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in all my physics courses I have been told that magnetic field lines are absolutely closed lines. It is well explained in this wikipedia page, which states:

A magnetic field has no sources or sinks (Gauss's law for magnetism), so its field lines have no start or end: they can only form closed loops, extend to infinity in both directions, or continue indefinitely without ever crossing itself.

It is equivalent to the statement:

$$\nabla \cdot \mathbf B=0$$

But there are many situations in which equivalent magnetic charges are introduced:

$$\nabla \cdot \mathbf B=\rho_{\text{m}}$$

Magnetic charges and magnetic currents are often used to model a certain system in an equivalent way which leads to simplest calculations. For instance, a magnetic dipole antenna is seen as made of two magnetic charges, one positive and one negative, that alternates in time (it is the dual structure of Herzian dipole). So, in simple words: magnetic charges do not exist, but there are many real systems that act like them and so it may be useful to model them with magnetic monopoles, because this analysis is easier.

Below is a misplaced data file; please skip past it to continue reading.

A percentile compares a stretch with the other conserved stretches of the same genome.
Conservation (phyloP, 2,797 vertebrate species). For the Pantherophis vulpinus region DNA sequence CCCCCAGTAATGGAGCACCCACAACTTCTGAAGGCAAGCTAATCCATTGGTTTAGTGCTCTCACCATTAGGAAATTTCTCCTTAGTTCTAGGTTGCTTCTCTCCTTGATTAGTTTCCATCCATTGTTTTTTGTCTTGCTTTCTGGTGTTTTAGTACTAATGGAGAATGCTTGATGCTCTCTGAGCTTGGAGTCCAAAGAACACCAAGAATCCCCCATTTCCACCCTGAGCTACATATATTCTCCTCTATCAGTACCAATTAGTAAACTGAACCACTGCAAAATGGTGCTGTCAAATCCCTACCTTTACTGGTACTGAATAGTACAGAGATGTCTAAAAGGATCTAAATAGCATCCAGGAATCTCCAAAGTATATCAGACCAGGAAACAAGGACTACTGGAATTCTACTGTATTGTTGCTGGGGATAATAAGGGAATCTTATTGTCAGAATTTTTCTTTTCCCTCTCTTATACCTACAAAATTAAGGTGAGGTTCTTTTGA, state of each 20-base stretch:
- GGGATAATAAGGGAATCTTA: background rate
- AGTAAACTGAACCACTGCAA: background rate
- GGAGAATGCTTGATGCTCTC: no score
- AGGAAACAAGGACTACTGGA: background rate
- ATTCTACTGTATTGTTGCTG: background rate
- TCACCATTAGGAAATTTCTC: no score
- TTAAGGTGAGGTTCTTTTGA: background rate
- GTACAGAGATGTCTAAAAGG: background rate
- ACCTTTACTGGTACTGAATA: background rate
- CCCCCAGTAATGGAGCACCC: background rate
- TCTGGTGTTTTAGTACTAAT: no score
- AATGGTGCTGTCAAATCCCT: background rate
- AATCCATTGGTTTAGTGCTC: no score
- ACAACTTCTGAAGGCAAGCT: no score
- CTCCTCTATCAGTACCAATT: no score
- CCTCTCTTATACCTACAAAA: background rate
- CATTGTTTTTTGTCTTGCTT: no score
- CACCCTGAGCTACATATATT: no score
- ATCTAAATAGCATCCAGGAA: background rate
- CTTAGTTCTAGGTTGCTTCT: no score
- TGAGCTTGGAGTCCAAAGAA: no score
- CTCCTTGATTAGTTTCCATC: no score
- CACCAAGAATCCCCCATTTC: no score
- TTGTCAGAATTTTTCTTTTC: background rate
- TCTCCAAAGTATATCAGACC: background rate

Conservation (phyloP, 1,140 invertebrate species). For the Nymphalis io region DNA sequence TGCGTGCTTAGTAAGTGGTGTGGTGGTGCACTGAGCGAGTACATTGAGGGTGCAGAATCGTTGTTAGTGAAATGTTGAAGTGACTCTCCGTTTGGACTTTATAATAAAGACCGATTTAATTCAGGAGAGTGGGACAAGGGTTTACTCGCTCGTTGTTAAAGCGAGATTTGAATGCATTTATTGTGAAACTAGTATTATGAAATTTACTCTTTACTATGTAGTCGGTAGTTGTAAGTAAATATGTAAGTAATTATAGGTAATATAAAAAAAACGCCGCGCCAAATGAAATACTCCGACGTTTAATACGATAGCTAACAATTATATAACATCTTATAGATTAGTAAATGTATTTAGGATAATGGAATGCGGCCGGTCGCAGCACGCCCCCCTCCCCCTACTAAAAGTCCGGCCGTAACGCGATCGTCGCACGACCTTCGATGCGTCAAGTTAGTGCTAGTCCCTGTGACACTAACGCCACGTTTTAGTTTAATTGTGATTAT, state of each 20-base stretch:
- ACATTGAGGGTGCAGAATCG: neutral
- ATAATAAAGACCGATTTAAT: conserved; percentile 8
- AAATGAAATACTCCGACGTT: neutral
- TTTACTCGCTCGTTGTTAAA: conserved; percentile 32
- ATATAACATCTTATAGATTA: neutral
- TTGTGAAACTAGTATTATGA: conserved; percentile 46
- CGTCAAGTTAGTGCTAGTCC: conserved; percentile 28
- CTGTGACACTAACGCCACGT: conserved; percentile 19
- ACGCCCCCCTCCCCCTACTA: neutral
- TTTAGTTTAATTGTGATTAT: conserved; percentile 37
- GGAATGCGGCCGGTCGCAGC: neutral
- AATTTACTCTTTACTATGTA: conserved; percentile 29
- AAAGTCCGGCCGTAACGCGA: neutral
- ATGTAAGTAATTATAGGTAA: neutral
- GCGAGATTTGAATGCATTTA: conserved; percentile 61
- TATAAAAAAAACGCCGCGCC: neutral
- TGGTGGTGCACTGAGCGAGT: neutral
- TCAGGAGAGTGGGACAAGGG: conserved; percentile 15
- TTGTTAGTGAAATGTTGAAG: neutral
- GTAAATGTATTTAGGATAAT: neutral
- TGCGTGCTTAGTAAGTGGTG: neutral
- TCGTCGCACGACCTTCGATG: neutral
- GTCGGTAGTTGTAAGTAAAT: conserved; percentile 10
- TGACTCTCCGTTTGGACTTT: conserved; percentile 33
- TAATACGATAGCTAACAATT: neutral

Now my question is: consider one of this system which behaves as a magnetic charge. What will its magnetic field lines be? I'd say that they won't be closed loops, since for the whole system we may write:

$$\nabla \cdot \mathbf B=\rho_{\text{m}}$$

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You're correct they won't be closed loops. Instead they'd look like diagrams of electric fields. Note the equations would be very similar then: you can get Gauss's law for the electric field by replacing $\vec{B}$ with $\vec{E}$, and $\rho_m$ with $\rho_e$, and shifting some constants. Intuition for electric fields carries over to magnetic fields, in that case.

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